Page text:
Silbury Hill is the largest prehistoric man-made mound in Europe and possibly the most enigmatic of Wiltshire’s prehistoric landmarks. The mound reaches 31m in height, has a maximum diameter of 145m and was ultimately constructed from over 239,000 cubic metres of chalk (Leary and Field 2010) mainly excavated from a massive surrounding ditch dug using nothing but antler picks and human endeavour. I say ‘ultimately’ because recent excavations have shown that the construction of Silbury Hill was not a simple affair and the ‘hill’ was even at one stage a circular bank and ditch enclosure that bore similarities to the first phase of Stonehenge before it was covered by the gigantic mound we see today. Built from a variety of carefully chosen materials it’s construction was a truly enormous achievement and it was the last of the huge monuments to be built in the World Heritage site of Avebury and Stonehenge. Inspiring the minds of poets and historians alike Silbury Hill is equally comfortable, or uncomfortable, in the realms of both folklore and archaeology.
Always referred to by my dad as ‘the giant steak and kidney pudding’ it continues to resist categorisation and defy analysis. Almost certainly built over generations whether in one continuous effort or in several defined stages it was evidently a focal point of great importance. The most recent archaeological work undertaken in 2007 by Jim Leary and David Field for English Heritage has indeed confirmed that Silbury Hill ‘grew gradually, in a piecemeal fashion’ and was seemingly built with ‘no fixed plan’ (Leary and Field 2010); new radiocarbon dates suggesting a ‘rapid’ construction schedule between 2400 and 2300 BC (Leary and Field 2010). Silbury Hill was therefore built at a fascinating time with construction probably beginning during the period metal-working was being introduced into Britain, the transition between the Stone and the Bronze Ages.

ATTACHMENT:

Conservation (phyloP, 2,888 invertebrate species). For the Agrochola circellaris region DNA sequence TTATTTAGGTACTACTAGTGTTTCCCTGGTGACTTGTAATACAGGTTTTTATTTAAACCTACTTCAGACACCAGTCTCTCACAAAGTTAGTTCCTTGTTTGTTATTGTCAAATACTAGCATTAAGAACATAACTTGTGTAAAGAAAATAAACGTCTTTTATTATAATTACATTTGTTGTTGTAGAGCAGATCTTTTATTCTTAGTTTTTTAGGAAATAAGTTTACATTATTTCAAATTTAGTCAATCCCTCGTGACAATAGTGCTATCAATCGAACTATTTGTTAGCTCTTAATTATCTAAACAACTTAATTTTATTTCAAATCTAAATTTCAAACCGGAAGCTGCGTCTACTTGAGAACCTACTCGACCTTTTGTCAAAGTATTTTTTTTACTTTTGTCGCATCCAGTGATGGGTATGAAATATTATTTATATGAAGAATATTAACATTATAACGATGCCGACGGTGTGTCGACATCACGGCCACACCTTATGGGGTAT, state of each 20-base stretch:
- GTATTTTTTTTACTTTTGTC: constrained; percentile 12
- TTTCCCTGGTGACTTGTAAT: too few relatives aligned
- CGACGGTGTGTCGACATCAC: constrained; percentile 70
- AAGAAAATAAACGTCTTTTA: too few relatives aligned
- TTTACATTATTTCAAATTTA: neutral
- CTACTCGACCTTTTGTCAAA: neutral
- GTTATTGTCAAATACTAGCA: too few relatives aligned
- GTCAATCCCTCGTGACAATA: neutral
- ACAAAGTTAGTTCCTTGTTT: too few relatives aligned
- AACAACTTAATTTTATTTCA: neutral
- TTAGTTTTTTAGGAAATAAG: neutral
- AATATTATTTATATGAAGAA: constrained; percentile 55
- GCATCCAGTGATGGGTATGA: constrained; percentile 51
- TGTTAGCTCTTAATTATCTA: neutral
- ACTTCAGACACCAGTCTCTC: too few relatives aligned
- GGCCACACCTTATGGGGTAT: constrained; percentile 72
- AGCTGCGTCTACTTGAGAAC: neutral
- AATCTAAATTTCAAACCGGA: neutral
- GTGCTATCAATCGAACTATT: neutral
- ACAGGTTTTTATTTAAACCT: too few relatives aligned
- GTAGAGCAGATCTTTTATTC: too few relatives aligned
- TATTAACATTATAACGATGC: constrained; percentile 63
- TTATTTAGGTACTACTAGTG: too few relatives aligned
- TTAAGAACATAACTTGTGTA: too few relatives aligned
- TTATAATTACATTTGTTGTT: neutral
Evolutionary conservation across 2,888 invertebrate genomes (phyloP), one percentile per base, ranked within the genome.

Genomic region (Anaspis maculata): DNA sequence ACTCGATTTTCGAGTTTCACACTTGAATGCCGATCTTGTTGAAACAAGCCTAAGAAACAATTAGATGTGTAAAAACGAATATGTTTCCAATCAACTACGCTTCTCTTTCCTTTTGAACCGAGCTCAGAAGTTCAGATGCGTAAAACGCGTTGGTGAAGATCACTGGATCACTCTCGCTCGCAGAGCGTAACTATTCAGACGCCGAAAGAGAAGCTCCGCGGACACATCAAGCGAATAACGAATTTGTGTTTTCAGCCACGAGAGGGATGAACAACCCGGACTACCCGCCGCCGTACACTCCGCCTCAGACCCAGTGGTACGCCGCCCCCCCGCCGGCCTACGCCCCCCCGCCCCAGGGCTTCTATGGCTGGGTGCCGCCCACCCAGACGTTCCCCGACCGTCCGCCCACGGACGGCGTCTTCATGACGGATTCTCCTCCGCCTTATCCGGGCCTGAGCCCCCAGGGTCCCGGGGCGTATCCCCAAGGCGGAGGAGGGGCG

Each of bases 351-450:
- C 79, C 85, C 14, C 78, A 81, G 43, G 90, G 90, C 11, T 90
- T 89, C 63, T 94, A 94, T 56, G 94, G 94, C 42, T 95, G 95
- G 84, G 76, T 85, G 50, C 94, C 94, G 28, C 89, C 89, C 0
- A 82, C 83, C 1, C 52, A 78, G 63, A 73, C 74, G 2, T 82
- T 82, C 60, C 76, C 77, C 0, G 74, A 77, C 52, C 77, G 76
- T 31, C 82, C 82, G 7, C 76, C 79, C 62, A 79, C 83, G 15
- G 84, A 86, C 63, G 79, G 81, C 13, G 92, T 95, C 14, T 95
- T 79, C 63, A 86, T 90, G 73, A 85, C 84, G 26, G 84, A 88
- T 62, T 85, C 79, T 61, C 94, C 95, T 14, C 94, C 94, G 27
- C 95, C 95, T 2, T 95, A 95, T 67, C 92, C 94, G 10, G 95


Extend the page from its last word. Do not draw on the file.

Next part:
Although you are no longer allowed to climb it (as we used to as children) Silbury Hill never fails to impress. It can be approached from almost any direction, is eminently photogenic in all seasons and any weather, and is visible from all the ridges for miles around, obviously no coincidence there!
Andrew Lawson tells of speculation as to whether it was a viewing platform, a cenotaph or an observatory for the skies (Lawson 2007). Maybe it was a dedication to the river Kennet which rises from Swallowhead Springs a very short distance away to join the Winterbourne stream. No burial has ever been found within the main structure although it has not been fully excavated below the original Neolithic ground level (Lawson 2007).
The photograph above shows how Silbury Hill is set within its surrounding landscape. This picture was taken from the slope of Waden Hill one frosty morning in December 2014. When contemplating Silbury it is worth bearing in mind Jim Leary and David Field’s caveat that the prehistoric period ‘perhaps lies beyond our intellectual and emotional understanding'(2010). This of course applies to all the monuments we visit on our tours but what I find so fascinating and enjoyable is walking the landscape with others while trying to get in to that mindset even if a lot of my, and for that matter anyone else’s, interpretations inevitably include a lot of imagination.